Why I love it when people tell me 'no' (seriously!)
Rejection pretty much sucks. When you’ve worked really hard at something, and gathered up the courage to show it to somebody else, getting rejected can make you feel like you’ve failed. It can undermine all the effort you put in, and make the whole thing feel like a massive waste of time. Hearing somebody else tell you that your work isn’t good enough feels a lot like having them shout that you’re not good enough – right in your face. It can feel embarrassing, or humiliating, or downright disappointing; it can make you never want to put yourself out there again. Yeah, rejection sucks.
That’s why I set myself a rather unusual challenge this year. Having quit the safety of my job to make it as a writer, I realized I was going to have to get over my crippling fear of rejection, and quickly. So instead of any grand aspirations or unrealistic aims that I’d only beat myself up over, I wrote down just one goal: hear the word “no” at least once a day.
Here’s what I realized: being rejected doesn’t mean you’re not good enough; it means you’re taking risks, pushing yourself, challenging yourself; it means you’re believing in yourself. It turns out rejection isn’t scary at all; what could be scary about the confirmation that you are brave, daring, and confident?
What I learned from hearing “no” is that rejection can actually be a positive experience, if you deal with it right. Here’s how.
It’s a little bit of reverse psychology
Every time you succeed at a goal, you get a rush of dopamine, the chemical that makes you feel good about yourself. This little burst of happiness puts you in a great mood to keep working, other people can pick up on your awesome attitude, and things keep getting better and better for you. Failure has the opposite effect; it can make you too disheartened to do your best work. Making rejection into a challenge cheats the system: every time you hear a “no,” you can get that dopamine burst after all. If you make rejection a sign that you’re working towards something, it helps short-circuit that sad spiral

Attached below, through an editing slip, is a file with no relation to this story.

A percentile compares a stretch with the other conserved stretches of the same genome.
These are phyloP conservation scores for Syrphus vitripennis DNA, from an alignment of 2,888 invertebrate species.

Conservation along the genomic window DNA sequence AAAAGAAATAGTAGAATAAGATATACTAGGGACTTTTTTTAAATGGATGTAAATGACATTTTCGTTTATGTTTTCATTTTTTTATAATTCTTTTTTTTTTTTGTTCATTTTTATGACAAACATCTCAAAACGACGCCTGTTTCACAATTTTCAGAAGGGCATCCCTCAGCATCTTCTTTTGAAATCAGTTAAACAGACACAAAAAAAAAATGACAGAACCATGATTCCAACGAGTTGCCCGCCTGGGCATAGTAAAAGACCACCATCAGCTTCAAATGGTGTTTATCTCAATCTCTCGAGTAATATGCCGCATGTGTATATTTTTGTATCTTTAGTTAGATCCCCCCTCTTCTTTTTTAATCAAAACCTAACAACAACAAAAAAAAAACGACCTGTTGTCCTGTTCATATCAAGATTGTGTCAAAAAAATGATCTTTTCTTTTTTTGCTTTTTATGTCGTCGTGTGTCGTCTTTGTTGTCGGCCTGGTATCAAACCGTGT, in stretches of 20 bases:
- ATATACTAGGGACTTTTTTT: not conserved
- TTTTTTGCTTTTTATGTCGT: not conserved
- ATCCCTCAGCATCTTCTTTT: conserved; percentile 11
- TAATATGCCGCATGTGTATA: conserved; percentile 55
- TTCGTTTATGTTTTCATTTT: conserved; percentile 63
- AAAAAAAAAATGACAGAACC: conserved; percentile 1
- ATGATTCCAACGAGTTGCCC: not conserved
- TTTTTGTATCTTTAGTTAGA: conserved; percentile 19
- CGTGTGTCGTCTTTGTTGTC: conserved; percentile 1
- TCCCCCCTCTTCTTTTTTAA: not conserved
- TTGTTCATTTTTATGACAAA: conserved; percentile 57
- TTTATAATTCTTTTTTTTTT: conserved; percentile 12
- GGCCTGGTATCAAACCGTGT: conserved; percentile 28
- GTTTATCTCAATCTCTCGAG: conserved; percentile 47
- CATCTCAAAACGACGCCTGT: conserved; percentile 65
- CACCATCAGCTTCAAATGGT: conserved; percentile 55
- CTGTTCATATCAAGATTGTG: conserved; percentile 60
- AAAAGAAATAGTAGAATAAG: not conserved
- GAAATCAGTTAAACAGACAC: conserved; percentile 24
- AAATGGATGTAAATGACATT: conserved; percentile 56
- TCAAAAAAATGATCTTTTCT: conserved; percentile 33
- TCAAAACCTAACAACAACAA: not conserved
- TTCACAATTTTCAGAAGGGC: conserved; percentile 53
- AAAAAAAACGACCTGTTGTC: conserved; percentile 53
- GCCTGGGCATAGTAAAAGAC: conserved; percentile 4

You take “no” to mean that you’re stretching yourself creatively.
If you know that you have to get some rejections, you’ll need to be a little bit daring. It’s tempting to keep submitting the same old safe work you’re pretty certain your boss will approve, but then you’ll never get any better. When you’re aiming for the “no,” you’ll have to come up with something a bit wacky, a bit controversial, and just a little bit bonkers. When it gets rejected on the grounds of being “just too out there,” you’ll know that was a job well done.
You can learn the line between persistent and pushy.
As a freelancer, a lot of the time you pitch a concept and never hear back. Same in an office job: you might email your boss with a great out-of-the-box idea and never get a response. It’s tempting to just back off and go back to the drawing board, but this won’t get you anywhere. When rejection is your aim, you better keep persevering until you hear a flat out “no.” And this is where it gets really fun: you don’t even have to stop there. Ask them if you can try again. Get a double whammy “no”! Bonus points! It’s important never to cross the line from persistence into rudeness, but luckily, this challenge has the solution built-in for you. Now, when someone tells you “no,” you can thank them and actually mean it. “Thank you so much for your response! That’s great! I was just wondering if you might be interested if I did it like this…?”
You’ll become as brave as you always wanted to be.
That big publication you think is never going to accept your work? Get the “no”! That company you’d love to interview for but don’t think you’re good enough? Get the “no”! When the word “no” loses its sting, you have nothing to be afraid of anymore, and you’ll find you suddenly have the courage to aim high.
Eventually, you’ll get the “yes”!
And of course, when you put yourself on the line every day, you massively increase your chance of getting the “yes.” You’ll make something really creative and unusual that catches someone’s attention – and get a “yes.” You’ll try again and again for that position you really want – and eventually you’ll get the “yes.”
So go on, dare yourself to hear the word “no” today. Put yourself out there and go get rejected at work; go get rejected by that cute guy who’ve had your eye on; go get rejected by those girls you want to be friends with. Wear those rejections with pride, sister; losing the game just means you’re playing it. And hearing the word “no” just means you’ve given yourself a great big “yes” – and isn’t that what really matters after all?